Transforming student lives through school nursing

Dallas ISD is joining a 50-year celebration on May 10 that recognizes school nurses and promotes a better understanding of the role they play in education—National School Nurse Day.

Zelda Saxton has been a school nurse at Obadiah Knight Elementary School for the past 14 years, and she said she has loved every moment of it. She previously worked in oncology and hematology units with a focus on cancer patients, so she said it wasn’t until she came to Dallas ISD that she fully understood the importance of supporting education.

She recalls working with a student who had dyslexia and was struggling with reading, so when testing came around, he told Saxton that he was going to fail. He did not because he received the academic, physical, and mental support he needed from team members at Obadiah Knight and was commended in reading. 

“As soon as he got the notification that he did well, he told his fifth-grade teacher, ‘I have to go talk to Nurse Saxton right now,’” Saxton said. “It brings tears to my eyes because I heard him running down the hall. He ran into the clinic and said, ‘Guess what? I passed.’ And I just broke down and cried. That was amazing.”

Saxton wears many hats to ensure her students remain safe and healthy. She said she works on the frontlines of mental health, identifying potential concerns and referring students to the school counselor as needed. At the same time, Saxton keeps health records and works with families to get their students the care they need as soon as possible.

“Nurse Saxton is a wonderful mentor to our students, team members, and visiting nurses as well,” said Principal Blanca E. Rojo. “Many of our students see her as a second counselor that they can lean on in times of trouble. She also spreads her TLC when we are feeling under the weather. We are very fortunate to work with a school nurse who goes above and beyond the call of duty and who is resourceful, helpful, and kind.”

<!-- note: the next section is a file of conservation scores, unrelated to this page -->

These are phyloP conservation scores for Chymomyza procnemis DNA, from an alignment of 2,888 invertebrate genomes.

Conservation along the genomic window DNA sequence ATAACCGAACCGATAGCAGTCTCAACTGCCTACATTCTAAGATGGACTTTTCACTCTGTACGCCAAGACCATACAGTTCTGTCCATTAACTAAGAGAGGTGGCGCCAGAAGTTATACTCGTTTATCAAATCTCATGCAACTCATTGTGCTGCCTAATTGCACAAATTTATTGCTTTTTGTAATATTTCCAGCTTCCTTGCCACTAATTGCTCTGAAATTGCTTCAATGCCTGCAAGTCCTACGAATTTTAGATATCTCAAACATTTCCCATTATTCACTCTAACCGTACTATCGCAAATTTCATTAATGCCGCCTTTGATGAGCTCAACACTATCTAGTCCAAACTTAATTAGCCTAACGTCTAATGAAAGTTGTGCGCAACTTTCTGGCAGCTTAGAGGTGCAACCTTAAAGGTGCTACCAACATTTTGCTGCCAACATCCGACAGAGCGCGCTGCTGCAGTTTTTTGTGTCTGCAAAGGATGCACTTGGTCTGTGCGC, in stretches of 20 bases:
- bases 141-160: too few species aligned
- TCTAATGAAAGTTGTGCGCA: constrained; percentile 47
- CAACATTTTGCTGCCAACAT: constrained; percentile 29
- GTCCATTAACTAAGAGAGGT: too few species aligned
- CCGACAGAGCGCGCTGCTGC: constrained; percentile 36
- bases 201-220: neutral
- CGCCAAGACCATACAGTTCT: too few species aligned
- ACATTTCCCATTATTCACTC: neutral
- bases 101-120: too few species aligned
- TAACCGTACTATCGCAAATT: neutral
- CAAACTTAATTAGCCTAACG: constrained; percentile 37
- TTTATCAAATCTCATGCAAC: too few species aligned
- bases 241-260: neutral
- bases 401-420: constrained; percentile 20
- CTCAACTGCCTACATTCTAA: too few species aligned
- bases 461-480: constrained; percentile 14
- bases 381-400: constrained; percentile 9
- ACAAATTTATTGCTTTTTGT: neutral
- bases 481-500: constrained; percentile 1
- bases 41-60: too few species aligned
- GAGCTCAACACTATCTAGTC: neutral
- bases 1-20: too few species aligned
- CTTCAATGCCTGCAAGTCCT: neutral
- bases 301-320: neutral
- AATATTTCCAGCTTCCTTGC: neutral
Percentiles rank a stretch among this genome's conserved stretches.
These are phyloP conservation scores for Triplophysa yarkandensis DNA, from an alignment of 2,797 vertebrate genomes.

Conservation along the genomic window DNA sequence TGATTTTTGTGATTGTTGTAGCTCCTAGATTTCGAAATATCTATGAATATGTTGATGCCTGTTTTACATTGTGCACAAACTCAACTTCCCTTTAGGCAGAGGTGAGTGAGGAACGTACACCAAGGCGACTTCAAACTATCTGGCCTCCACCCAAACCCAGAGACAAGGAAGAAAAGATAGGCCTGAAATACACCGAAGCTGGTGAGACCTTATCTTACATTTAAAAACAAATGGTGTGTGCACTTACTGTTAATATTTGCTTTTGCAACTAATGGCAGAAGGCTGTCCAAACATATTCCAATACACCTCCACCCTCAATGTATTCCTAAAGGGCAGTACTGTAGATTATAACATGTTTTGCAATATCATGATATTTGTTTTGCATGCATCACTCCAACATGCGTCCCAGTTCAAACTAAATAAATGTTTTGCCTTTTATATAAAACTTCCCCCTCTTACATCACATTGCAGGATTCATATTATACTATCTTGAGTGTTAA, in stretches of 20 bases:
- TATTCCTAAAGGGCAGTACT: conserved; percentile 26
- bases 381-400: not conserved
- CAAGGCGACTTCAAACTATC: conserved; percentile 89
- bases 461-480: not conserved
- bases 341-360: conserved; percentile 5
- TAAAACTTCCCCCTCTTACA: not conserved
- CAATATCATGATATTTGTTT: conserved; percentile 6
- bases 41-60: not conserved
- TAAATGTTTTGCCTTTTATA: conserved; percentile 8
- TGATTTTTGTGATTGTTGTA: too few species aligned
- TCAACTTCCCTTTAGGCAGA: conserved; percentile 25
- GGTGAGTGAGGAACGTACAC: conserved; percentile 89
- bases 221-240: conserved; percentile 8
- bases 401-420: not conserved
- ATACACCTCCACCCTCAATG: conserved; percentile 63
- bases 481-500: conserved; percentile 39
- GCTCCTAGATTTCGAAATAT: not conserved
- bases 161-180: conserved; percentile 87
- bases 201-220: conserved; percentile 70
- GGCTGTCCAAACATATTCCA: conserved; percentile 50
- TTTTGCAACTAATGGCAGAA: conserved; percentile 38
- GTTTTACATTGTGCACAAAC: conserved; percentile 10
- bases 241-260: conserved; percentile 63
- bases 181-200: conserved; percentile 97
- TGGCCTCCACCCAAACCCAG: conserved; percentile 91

Obadiah Knight also has a partnership with Children’s Health that enables students to have telehealth visits with medical providers without leaving campus, which Saxton supports by contacting families and registering their students for the program. 

“It’s a really great program for us,” Saxton said. “If our students are cared for on campus and at home, then we know there’s a higher potential for them to come to school every day and have a really good attendance record. And while they’re sitting in class, they’re going to learn something, and it’s going to stick.”

Saxton said she sees an average of about 40 students a week with everything from illnesses to broken bones, but she does not stop transforming student lives when the work day ends. She tutors students after school, attends basketball games, serves as the soccer team manager, and more, and she said it’s all because of her love for her students.

“I love school nursing, and I love working with kids,” Saxton said. “I could arrive in a bad mood, and just seeing these students gives me a high every day. You can make school nursing anything you want it to be, and I want it to encompass as much as I can and keep my students healthy, mentally and physically. When we do that, our kids are going to do their best.” 

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